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Yankeetown mayor stays on to preserve her good name

By ANDREW SKERRITT
Published July 4, 2006


Yankeetown Mayor Joanne Johannesson is fighting for her political life, to salvage her reputation.

But you wouldn't guess that when you first meet her. She was upbeat, smiling, as she and a volunteer tried to sort out files in Town Hall one day recently.

Handling paperwork is a sensitive issue in Yankeetown, with an ongoing Florida Department of Law Enforcement investigation and accusations that the mayor and others have been seen tossing out shredded paper on a Sunday afternoon.

I had driven 90 miles north to see Johannesson. I had to reach Town Hall by noon because that's when the office closed. That says a lot about Yankeetown, where residents are struggling to deal with a hotel and condo development proposal that could change the very character of their Levy County community.

Just seeing Johannesson working in Town Hall said a lot about her and Yankeetown's state of affairs. The mayor's position is unpaid, but the town clerk and deputy clerk quit in the middle of the hotel controversy.

Occasionally someone walks in and gives her a piece of their mind.

The last few months have been vicious, mean, she said.

It's not just what people say that bothers her, though. It's what they write - on a popular local Web site, in the weekly Newscaster newspaper, in the petition filed to recall her from office - accusing her of malfeasance.

That's not the way she pictured it last year when friends urged her to run for mayor.

The 54-year-old grandmother made a name for herself in 2004 when hurricane-related weather swept through Yankeetown and left many without power or running water.

As the Red Cross representative, Johannesson operated the shelter and showed up at people's doorstep with ice and other emergency rations.

"People remember me for getting them supplies," she said.

Contrary to some of the conspiracy theories, she says there was no master political strategy to her relief work.

"I didn't intend to run when I did it," she said.

She was a Town Council member last fall when she ran for mayor unopposed, after her opponent dropped out of the race and endorsed her.

Be careful what you wish for. Those are Johannesson's words, not mine.

Many of those same people who urged her to run have signed the recall petition to remove her from office over her handling of a development proposal at the site of the Izaak Walton restaurant and lodge.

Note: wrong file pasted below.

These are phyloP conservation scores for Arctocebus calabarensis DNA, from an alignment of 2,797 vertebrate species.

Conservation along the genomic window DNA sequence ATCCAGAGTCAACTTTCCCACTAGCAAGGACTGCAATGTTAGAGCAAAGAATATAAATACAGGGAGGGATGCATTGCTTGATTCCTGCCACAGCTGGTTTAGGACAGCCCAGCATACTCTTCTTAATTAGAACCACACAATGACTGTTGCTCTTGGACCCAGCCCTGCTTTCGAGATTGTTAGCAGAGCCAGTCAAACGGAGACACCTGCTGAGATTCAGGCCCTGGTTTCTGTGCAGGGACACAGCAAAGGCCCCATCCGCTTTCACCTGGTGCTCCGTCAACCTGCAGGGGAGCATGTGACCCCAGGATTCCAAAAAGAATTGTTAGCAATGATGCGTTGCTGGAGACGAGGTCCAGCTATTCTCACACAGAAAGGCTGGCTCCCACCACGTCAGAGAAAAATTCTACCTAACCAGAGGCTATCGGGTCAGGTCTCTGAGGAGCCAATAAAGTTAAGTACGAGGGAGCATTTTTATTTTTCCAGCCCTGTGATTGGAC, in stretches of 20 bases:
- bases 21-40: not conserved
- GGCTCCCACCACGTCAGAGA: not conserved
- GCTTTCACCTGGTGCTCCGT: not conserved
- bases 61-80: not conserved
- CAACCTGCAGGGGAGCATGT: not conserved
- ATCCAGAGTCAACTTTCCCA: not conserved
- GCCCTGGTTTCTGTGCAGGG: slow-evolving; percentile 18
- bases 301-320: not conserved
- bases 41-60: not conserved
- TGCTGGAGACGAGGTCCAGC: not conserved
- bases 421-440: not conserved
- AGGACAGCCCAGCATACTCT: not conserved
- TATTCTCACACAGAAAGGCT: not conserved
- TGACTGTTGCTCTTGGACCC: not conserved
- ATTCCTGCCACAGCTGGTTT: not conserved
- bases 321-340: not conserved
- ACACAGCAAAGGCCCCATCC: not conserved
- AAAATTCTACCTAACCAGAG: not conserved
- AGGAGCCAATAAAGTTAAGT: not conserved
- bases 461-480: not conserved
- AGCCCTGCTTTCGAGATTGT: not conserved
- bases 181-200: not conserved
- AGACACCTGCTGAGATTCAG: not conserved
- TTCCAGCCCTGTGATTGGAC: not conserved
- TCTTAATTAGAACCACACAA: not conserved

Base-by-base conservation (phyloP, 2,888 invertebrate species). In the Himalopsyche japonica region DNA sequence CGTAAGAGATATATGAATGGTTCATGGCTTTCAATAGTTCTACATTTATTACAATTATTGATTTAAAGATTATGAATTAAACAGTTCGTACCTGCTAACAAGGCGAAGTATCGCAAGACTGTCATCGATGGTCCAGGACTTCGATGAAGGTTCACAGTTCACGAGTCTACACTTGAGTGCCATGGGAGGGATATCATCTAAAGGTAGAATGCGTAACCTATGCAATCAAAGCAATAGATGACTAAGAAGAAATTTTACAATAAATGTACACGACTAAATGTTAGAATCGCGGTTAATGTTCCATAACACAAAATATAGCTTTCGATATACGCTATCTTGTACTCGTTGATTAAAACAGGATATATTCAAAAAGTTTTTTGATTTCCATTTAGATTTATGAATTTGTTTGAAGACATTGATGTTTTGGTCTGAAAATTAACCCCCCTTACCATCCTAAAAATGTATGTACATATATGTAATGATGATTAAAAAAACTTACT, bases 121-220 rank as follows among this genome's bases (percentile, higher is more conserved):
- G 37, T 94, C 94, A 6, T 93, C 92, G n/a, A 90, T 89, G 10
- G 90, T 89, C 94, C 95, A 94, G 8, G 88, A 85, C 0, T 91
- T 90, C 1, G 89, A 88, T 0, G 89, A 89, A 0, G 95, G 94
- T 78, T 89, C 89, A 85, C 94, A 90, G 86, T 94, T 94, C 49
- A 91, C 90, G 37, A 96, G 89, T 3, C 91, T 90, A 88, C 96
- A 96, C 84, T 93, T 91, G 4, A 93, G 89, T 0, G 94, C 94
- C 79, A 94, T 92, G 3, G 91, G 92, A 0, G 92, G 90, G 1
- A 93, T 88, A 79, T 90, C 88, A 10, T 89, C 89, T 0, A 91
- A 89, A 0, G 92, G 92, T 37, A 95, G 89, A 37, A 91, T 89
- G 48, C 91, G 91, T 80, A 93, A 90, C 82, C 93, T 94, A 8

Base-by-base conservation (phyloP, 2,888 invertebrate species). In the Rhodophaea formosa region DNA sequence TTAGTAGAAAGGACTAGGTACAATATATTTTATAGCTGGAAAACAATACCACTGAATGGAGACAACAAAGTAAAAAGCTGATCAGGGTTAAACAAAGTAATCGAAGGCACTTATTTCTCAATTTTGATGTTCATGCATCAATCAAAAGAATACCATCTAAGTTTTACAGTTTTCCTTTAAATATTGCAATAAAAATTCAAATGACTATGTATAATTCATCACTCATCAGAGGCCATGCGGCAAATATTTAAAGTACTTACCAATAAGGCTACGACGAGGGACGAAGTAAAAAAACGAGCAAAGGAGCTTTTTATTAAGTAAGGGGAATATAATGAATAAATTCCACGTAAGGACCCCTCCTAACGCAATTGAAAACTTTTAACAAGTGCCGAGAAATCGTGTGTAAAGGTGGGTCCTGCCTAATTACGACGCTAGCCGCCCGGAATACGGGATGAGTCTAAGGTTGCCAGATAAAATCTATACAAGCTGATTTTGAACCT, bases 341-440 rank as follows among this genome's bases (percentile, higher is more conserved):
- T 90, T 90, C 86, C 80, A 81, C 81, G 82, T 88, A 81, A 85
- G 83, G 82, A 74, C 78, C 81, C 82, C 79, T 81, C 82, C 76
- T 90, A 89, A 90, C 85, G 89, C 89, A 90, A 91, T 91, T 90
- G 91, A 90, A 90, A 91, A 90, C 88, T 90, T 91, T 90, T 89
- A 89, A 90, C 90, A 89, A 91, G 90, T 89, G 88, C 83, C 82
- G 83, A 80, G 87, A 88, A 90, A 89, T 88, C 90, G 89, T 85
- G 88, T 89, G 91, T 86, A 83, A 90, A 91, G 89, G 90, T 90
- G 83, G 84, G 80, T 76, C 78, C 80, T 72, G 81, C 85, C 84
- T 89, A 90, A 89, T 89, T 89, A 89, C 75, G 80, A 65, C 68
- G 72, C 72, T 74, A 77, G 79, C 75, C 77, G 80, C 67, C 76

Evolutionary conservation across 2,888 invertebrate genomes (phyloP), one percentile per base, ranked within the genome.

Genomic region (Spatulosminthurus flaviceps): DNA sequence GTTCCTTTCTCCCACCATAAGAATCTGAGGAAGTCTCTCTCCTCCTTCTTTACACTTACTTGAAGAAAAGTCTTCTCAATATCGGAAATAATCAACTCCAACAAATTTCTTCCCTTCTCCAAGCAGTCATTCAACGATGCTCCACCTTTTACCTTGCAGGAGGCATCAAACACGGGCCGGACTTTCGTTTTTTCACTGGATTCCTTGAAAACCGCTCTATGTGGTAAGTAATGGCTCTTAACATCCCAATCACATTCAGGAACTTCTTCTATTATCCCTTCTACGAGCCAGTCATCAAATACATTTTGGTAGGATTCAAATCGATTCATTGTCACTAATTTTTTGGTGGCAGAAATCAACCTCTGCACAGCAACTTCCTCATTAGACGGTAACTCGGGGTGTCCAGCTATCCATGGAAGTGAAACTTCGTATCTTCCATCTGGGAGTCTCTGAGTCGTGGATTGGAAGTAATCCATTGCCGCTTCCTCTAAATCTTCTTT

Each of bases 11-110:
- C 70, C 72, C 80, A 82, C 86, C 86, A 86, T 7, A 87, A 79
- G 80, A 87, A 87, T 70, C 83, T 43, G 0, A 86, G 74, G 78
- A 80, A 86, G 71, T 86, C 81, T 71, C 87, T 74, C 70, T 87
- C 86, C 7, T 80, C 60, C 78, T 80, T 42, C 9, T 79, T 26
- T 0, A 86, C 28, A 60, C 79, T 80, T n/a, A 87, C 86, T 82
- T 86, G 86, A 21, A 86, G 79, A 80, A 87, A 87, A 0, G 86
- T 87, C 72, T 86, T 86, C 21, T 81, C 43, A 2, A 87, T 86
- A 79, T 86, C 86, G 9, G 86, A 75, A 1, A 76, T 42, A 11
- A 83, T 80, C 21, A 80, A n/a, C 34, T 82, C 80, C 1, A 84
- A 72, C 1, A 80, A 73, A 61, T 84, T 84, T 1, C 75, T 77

"Small-town government can be a bloodbath," she says.

Nobody told her that before she became mayor.

She said even though she was on the Town Council, she had no clue the town attorney and the developer were holding secret talks for months. She had no idea that the attorney fees for the marina project were actually for the hotel and condo venture.

Her critics don't believe her. There's a group of people who see growth as necessary and inevitable. But others are adamantly opposed to any change to Yankeetown. This group of people distrusts Johannesson most. They've accused her of many things, even sleeping with the developer, she said with a laugh.

So is Johannesson out of touch, incompetent or worse?

An ongoing Florida Department of Law Enforcement investigation should eventually answer some of those questions.

But there are questions only the mayor can answer. For instance, if the people don't want her, why doesn't she just quit?

"I could have just walked out," she said. "But I took an oath. I made a commitment."

Still, the intensity of the vitriol has given her second thoughts.

"I've considered quitting, but it became a matter of my reputation," she said.

One woman's reputation - a very big deal in a small town.

 

Andrew Skerritt can be reached at 813 909-4602 or toll-free at 1-800-333-7505, ext. 4602. His e-mail address is askerritt@sptimes.com.